Lk Wk = Lk R T · R Wk (5)

On the other hand, the robot trajectory calculation unit 25 has the position / posture R L1 T of the laser head coordinate system {L1} at the start of welding viewed from the robot coordinate system {R} and the end of welding viewed from the robot coordinate system {R}. From the position / posture R L2 T of the laser head coordinate system {L2} and the control cycle number N obtained by the control cycle number calculation unit 32 using the equation (3), the robot in the kth control cycle is calculated using the following equation: The position / orientation R Lk T of the laser head coordinate system {Lk} viewed from the coordinate system {R} is output.

R Lk T = R L1 T + ( R L2 T− R L1 T) · (k / N) (6)

The output R Lk T of the robot trajectory calculation unit 25 and the output Lk Wk of the laser position command generation unit 33 are input to the robot servo amplifier 21 and the laser head servo amplifier 22, respectively. The robot servo amplifier 21 and the laser head servo amplifier 22 are The servo motor of the robot 1 and the servo motor of the laser head 3 are operated.
In this way, the robot trajectory calculation unit 25 uses the control cycle number N obtained by the control cycle number calculation unit 32 in the laser trajectory calculation unit 26 to view from the robot coordinate system {R} in the kth control cycle. Further, the position / orientation R Lk T of the laser head coordinate system {Lk} is obtained, that is, since the same control cycle number N is used for the servo motor of the robot 1 and the servo motor of the laser head 3, the servo motor and laser head of the robot 1 are used. 3 servo motors are started and stopped at the same time, and the movement time of the welding section is the same between the robot 1 and the servo motor of the laser head 3. That is, the trajectory from the welding start point W1 to the welding end point W2 at the time of playback is taught, and the position of the laser head 3 at the welding start point W1 and the welding end point W2 is taught.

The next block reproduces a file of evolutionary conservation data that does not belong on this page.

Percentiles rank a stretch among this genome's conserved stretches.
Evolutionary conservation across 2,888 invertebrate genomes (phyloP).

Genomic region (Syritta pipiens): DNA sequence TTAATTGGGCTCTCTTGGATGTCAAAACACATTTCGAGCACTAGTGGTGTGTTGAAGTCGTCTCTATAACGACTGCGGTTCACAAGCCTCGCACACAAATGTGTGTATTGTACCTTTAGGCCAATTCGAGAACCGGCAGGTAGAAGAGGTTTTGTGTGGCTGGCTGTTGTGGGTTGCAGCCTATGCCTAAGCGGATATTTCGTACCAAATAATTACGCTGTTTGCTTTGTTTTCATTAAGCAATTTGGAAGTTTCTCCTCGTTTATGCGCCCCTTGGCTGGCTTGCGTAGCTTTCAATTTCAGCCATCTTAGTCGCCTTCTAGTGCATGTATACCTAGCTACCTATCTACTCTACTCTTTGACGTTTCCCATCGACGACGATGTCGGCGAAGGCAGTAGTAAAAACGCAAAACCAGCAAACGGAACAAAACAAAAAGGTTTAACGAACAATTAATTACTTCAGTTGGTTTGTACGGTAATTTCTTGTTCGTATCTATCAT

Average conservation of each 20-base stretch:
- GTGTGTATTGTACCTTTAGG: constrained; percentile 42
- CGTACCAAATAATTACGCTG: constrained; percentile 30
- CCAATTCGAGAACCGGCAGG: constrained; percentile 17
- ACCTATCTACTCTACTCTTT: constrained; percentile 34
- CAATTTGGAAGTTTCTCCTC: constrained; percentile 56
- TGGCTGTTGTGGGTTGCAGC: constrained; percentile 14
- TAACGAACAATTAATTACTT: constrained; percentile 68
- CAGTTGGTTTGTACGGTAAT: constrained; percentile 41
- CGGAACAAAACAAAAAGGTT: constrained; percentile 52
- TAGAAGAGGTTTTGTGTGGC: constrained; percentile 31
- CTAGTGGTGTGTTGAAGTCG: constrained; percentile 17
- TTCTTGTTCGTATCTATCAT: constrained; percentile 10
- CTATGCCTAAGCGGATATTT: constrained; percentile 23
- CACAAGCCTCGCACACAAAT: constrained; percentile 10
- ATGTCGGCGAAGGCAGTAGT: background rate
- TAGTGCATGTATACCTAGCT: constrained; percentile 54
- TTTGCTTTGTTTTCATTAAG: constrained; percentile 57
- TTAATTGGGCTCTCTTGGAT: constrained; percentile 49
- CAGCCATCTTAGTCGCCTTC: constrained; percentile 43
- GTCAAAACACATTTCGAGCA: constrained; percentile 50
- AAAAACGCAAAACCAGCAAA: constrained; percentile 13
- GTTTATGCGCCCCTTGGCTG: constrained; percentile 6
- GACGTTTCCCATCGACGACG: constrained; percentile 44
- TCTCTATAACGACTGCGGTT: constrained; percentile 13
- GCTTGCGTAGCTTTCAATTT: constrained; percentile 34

Next, another function of the laser locus calculator 26 will be described with reference to the drawings.
FIG. 13 is a diagram showing a locus of the focal position of a laser beam formed by a combination of an arc and a straight line, which is generated by the laser locus calculator 26. In FIG. 13, a first focal position 41 and a second focal position 42 are points where the operator moves the laser beam 50 by operating the robot 1 and the laser head 3 to actually teach the first focal position 41 and the second focal position 42. It is assumed that welding is performed in a direction from the focal position 41 toward the second focal position 42.
The arc radius 43 and the arc angle 44 are respectively connected to a straight line connecting the first focal position 41 and the second focal position 42 to form an arc radius (R in FIG. 13) and angle (see FIG. 13). Α in 13).
The laser beam focal locus 47 is a locus connecting the focal positions 41 and 42 with the first circular arc whose end point is the first focal position 41 and the second circular arc whose end point is the second focal position 42. And the other end point of the second arc (the welding start point 51) from the other end point of the first arc shown in FIG. 13 via the first focal position 41 and the second focal position 42 ( It refers to the section up to the welding end point 52).
The surface angle 45 is an angle for determining a plane including the laser beam focal locus 47, and is defined as an angle around a straight line connecting the first focal position 41 and the second focal position 42 (β in FIG. 13). . When a vector that exists on the plane including the laser beam focal locus 47 and is orthogonal to the vector from the first focal position 41 to the second focal position 42 is orthogonal to the Z L axis of the laser head coordinate system 49 The surface angle 45 is 0 °.
The front distance 46 is a distance (L 0 in FIG. 13) between the auxiliary point 53 provided in the direction in which the arc tangent at the welding start point 51 extends outward and the welding start point 51, and among the tangents, the auxiliary point The auxiliary track 48 is defined from 53 to the welding start point 51. As will be described below, the auxiliary locus 48 is not a welding interval because the locus of the laser beam focal position passes through the welding start point 51, and the laser beam 50 is not irradiated in this interval. .

Here, the role of the auxiliary point 53 will be described.
In many cases, the robot 1 and the mirror 7 of the laser head 3 are moved at a higher speed than the section of the laser beam focal locus 47 in order to increase the tact time in the section other than the laser beam focal locus 47. Therefore, depending on the approaching direction to the welding start point 51, the focal locus may not pass through the welding start point 51 due to a servo system follow-up delay or the like. In order to prevent such a situation, an auxiliary point 53 is provided and passes through the auxiliary point 53, so that the laser beam focal locus does not move even if the moving speed of the laser beam focal position in the section other than the laser beam focal locus 47 is high. It passes through the welding start point 51.